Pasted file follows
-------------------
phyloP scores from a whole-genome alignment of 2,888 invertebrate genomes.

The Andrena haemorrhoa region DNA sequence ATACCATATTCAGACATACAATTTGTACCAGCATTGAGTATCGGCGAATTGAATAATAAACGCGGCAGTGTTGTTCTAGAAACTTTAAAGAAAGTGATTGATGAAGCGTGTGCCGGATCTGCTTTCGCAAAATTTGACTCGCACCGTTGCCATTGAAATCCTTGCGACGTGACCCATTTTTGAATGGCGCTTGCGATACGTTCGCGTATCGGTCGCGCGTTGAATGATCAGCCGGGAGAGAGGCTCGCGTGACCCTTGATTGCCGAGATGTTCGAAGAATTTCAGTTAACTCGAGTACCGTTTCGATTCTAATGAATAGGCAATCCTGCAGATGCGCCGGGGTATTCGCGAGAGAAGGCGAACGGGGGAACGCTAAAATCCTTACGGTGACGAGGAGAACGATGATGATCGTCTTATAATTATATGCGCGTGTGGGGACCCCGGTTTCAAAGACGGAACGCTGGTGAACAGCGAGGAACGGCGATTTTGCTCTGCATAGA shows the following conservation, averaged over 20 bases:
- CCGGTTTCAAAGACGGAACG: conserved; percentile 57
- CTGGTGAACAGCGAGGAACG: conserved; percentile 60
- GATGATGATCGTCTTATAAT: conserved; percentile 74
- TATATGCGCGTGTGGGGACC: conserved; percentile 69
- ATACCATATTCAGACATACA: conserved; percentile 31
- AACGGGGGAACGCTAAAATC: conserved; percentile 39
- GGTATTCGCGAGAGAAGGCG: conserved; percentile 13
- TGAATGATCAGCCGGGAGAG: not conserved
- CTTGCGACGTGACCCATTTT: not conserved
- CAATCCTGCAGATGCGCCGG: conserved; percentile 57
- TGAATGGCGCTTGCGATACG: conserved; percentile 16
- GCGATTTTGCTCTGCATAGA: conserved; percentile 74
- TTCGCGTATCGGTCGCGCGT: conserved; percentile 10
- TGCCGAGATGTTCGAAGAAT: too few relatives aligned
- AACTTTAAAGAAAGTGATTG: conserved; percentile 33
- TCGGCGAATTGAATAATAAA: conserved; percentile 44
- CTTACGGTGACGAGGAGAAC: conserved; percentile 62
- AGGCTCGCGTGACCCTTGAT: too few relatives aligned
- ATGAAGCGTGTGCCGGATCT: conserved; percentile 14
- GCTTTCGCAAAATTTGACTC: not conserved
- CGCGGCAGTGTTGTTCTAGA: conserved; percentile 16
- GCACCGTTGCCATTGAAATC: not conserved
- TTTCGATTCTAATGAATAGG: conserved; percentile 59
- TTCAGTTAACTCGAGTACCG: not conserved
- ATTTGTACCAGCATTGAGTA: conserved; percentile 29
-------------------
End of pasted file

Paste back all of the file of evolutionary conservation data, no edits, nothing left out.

phyloP scores from a whole-genome alignment of 2,888 invertebrate genomes.

The Andrena haemorrhoa region DNA sequence ATACCATATTCAGACATACAATTTGTACCAGCATTGAGTATCGGCGAATTGAATAATAAACGCGGCAGTGTTGTTCTAGAAACTTTAAAGAAAGTGATTGATGAAGCGTGTGCCGGATCTGCTTTCGCAAAATTTGACTCGCACCGTTGCCATTGAAATCCTTGCGACGTGACCCATTTTTGAATGGCGCTTGCGATACGTTCGCGTATCGGTCGCGCGTTGAATGATCAGCCGGGAGAGAGGCTCGCGTGACCCTTGATTGCCGAGATGTTCGAAGAATTTCAGTTAACTCGAGTACCGTTTCGATTCTAATGAATAGGCAATCCTGCAGATGCGCCGGGGTATTCGCGAGAGAAGGCGAACGGGGGAACGCTAAAATCCTTACGGTGACGAGGAGAACGATGATGATCGTCTTATAATTATATGCGCGTGTGGGGACCCCGGTTTCAAAGACGGAACGCTGGTGAACAGCGAGGAACGGCGATTTTGCTCTGCATAGA shows the following conservation, averaged over 20 bases:
- CCGGTTTCAAAGACGGAACG: conserved; percentile 57
- CTGGTGAACAGCGAGGAACG: conserved; percentile 60
- GATGATGATCGTCTTATAAT: conserved; percentile 74
- TATATGCGCGTGTGGGGACC: conserved; percentile 69
- ATACCATATTCAGACATACA: conserved; percentile 31
- AACGGGGGAACGCTAAAATC: conserved; percentile 39
- GGTATTCGCGAGAGAAGGCG: conserved; percentile 13
- TGAATGATCAGCCGGGAGAG: not conserved
- CTTGCGACGTGACCCATTTT: not conserved
- CAATCCTGCAGATGCGCCGG: conserved; percentile 57
- TGAATGGCGCTTGCGATACG: conserved; percentile 16
- GCGATTTTGCTCTGCATAGA: conserved; percentile 74
- TTCGCGTATCGGTCGCGCGT: conserved; percentile 10
- TGCCGAGATGTTCGAAGAAT: too few relatives aligned
- AACTTTAAAGAAAGTGATTG: conserved; percentile 33
- TCGGCGAATTGAATAATAAA: conserved; percentile 44
- CTTACGGTGACGAGGAGAAC: conserved; percentile 62
- AGGCTCGCGTGACCCTTGAT: too few relatives aligned
- ATGAAGCGTGTGCCGGATCT: conserved; percentile 14
- GCTTTCGCAAAATTTGACTC: not conserved
- CGCGGCAGTGTTGTTCTAGA: conserved; percentile 16
- GCACCGTTGCCATTGAAATC: not conserved
- TTTCGATTCTAATGAATAGG: conserved; percentile 59
- TTCAGTTAACTCGAGTACCG: not conserved
- ATTTGTACCAGCATTGAGTA: conserved; percentile 29